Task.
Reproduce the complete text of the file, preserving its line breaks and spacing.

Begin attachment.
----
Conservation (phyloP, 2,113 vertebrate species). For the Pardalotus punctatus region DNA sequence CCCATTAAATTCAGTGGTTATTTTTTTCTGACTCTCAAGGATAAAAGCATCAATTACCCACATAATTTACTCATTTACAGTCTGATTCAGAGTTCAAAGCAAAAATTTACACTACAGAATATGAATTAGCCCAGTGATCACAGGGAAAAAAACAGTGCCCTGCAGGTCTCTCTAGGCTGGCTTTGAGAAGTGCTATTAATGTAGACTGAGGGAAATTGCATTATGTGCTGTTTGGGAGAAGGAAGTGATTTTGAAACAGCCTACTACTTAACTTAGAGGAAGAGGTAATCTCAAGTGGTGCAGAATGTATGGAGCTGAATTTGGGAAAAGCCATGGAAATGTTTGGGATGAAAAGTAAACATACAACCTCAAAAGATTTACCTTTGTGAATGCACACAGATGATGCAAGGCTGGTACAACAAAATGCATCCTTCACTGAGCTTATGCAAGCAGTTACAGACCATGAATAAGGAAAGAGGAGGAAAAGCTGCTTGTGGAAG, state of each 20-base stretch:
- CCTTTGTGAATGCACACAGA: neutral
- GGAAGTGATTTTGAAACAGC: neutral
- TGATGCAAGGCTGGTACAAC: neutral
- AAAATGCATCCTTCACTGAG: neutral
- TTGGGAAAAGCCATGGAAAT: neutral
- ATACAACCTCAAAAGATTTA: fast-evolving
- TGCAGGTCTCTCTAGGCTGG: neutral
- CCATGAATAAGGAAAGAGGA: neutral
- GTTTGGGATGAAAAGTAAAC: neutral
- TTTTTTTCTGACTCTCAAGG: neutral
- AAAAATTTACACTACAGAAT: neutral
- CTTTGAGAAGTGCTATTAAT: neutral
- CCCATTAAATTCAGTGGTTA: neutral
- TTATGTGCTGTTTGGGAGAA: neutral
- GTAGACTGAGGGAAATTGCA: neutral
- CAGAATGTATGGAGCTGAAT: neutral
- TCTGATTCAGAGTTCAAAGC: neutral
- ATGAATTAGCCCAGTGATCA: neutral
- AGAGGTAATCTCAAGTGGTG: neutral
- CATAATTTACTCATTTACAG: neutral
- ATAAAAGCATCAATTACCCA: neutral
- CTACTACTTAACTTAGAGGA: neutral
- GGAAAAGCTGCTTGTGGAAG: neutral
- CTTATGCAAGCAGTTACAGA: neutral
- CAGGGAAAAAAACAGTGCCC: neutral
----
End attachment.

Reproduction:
Conservation (phyloP, 2,113 vertebrate species). For the Pardalotus punctatus region DNA sequence CCCATTAAATTCAGTGGTTATTTTTTTCTGACTCTCAAGGATAAAAGCATCAATTACCCACATAATTTACTCATTTACAGTCTGATTCAGAGTTCAAAGCAAAAATTTACACTACAGAATATGAATTAGCCCAGTGATCACAGGGAAAAAAACAGTGCCCTGCAGGTCTCTCTAGGCTGGCTTTGAGAAGTGCTATTAATGTAGACTGAGGGAAATTGCATTATGTGCTGTTTGGGAGAAGGAAGTGATTTTGAAACAGCCTACTACTTAACTTAGAGGAAGAGGTAATCTCAAGTGGTGCAGAATGTATGGAGCTGAATTTGGGAAAAGCCATGGAAATGTTTGGGATGAAAAGTAAACATACAACCTCAAAAGATTTACCTTTGTGAATGCACACAGATGATGCAAGGCTGGTACAACAAAATGCATCCTTCACTGAGCTTATGCAAGCAGTTACAGACCATGAATAAGGAAAGAGGAGGAAAAGCTGCTTGTGGAAG, state of each 20-base stretch:
- CCTTTGTGAATGCACACAGA: neutral
- GGAAGTGATTTTGAAACAGC: neutral
- TGATGCAAGGCTGGTACAAC: neutral
- AAAATGCATCCTTCACTGAG: neutral
- TTGGGAAAAGCCATGGAAAT: neutral
- ATACAACCTCAAAAGATTTA: fast-evolving
- TGCAGGTCTCTCTAGGCTGG: neutral
- CCATGAATAAGGAAAGAGGA: neutral
- GTTTGGGATGAAAAGTAAAC: neutral
- TTTTTTTCTGACTCTCAAGG: neutral
- AAAAATTTACACTACAGAAT: neutral
- CTTTGAGAAGTGCTATTAAT: neutral
- CCCATTAAATTCAGTGGTTA: neutral
- TTATGTGCTGTTTGGGAGAA: neutral
- GTAGACTGAGGGAAATTGCA: neutral
- CAGAATGTATGGAGCTGAAT: neutral
- TCTGATTCAGAGTTCAAAGC: neutral
- ATGAATTAGCCCAGTGATCA: neutral
- AGAGGTAATCTCAAGTGGTG: neutral
- CATAATTTACTCATTTACAG: neutral
- ATAAAAGCATCAATTACCCA: neutral
- CTACTACTTAACTTAGAGGA: neutral
- GGAAAAGCTGCTTGTGGAAG: neutral
- CTTATGCAAGCAGTTACAGA: neutral
- CAGGGAAAAAAACAGTGCCC: neutral